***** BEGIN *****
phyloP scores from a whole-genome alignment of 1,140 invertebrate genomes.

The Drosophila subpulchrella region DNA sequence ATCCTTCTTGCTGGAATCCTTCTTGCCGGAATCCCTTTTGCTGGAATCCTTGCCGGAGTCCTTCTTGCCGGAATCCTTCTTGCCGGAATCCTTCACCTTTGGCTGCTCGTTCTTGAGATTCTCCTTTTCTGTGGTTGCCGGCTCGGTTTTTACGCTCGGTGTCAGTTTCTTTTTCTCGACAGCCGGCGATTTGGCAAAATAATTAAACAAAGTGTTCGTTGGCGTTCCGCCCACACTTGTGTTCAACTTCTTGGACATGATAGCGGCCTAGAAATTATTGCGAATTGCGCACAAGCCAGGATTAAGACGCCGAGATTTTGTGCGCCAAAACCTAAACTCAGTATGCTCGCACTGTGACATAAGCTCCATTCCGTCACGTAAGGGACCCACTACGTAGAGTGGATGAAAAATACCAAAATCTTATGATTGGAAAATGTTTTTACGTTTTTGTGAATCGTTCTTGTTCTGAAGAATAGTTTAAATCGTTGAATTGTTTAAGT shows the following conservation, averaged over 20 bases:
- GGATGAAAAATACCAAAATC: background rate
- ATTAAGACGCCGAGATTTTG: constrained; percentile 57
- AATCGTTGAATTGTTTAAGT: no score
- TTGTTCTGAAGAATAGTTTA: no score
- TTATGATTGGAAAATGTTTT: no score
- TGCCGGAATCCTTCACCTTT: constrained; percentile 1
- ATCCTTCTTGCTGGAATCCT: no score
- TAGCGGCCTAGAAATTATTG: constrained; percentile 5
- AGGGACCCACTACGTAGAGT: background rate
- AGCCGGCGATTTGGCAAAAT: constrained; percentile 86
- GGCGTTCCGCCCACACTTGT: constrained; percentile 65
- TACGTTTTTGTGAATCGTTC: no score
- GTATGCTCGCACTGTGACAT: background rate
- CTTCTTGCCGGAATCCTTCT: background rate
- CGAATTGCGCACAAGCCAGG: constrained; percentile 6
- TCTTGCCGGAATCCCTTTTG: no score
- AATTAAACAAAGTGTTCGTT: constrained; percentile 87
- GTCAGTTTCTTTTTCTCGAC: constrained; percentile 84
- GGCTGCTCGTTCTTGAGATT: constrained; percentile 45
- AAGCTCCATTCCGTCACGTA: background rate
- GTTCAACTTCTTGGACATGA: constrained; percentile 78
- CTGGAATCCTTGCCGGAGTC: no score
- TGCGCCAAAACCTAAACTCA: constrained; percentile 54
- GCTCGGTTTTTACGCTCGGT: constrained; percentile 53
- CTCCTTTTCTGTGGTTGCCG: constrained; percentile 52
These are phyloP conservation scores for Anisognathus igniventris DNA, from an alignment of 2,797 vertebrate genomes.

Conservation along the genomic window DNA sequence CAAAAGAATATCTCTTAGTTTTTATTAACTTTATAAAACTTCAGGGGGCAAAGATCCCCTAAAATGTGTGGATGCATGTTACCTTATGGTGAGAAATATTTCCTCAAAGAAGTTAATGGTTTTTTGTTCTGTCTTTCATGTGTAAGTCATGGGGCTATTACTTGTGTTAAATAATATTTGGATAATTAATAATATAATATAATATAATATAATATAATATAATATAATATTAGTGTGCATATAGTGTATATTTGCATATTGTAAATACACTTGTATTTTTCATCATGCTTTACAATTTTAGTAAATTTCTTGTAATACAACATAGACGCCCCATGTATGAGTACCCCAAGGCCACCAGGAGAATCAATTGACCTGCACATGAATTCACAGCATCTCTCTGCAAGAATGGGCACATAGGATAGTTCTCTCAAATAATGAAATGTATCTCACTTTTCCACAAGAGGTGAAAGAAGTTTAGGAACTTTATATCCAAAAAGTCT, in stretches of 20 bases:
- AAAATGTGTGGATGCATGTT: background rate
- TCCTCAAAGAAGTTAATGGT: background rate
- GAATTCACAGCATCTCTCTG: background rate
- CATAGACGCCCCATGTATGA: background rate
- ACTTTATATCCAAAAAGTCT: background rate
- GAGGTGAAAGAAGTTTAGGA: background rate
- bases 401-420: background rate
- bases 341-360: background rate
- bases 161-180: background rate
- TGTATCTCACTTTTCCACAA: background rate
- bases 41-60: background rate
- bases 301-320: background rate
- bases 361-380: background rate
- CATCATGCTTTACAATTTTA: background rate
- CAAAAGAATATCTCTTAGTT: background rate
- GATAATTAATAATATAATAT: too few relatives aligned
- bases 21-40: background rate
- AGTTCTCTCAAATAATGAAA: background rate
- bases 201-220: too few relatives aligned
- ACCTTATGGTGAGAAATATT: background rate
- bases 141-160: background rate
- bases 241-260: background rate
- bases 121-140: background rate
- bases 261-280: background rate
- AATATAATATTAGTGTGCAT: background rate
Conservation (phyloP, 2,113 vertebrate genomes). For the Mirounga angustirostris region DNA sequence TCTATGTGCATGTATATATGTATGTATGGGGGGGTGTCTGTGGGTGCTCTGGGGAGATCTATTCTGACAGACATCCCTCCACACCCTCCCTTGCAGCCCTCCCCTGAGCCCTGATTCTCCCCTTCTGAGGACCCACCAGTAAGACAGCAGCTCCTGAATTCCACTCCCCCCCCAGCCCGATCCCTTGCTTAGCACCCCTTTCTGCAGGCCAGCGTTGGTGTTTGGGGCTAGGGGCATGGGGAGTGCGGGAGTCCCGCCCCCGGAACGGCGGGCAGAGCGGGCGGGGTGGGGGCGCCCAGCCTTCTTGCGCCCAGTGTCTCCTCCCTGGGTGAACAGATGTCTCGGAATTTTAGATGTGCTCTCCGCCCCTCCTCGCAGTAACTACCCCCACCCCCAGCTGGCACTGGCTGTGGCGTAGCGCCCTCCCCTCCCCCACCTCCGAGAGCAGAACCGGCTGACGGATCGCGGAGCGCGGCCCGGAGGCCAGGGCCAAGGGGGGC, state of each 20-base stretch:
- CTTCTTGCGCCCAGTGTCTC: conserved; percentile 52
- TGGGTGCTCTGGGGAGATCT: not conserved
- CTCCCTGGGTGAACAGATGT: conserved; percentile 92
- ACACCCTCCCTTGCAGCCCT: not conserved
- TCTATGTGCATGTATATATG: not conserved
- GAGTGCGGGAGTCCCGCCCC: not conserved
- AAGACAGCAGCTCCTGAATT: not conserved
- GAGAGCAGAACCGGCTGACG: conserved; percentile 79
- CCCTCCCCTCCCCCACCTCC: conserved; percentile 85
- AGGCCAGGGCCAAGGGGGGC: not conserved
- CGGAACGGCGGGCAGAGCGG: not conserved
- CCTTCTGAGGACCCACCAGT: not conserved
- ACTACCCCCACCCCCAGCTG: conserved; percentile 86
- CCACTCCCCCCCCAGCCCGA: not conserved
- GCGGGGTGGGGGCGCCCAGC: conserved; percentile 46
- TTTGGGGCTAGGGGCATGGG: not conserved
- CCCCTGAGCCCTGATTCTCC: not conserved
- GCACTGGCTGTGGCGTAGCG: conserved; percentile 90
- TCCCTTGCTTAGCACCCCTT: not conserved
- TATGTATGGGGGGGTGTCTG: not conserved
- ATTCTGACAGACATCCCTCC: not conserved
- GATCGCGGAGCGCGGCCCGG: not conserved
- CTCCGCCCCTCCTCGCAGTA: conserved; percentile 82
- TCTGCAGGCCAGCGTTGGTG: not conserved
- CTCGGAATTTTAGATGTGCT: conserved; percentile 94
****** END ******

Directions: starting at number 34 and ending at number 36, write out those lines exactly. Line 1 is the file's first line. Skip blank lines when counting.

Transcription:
- ACTTTATATCCAAAAAGTCT: background rate
- GAGGTGAAAGAAGTTTAGGA: background rate
- bases 401-420: background rate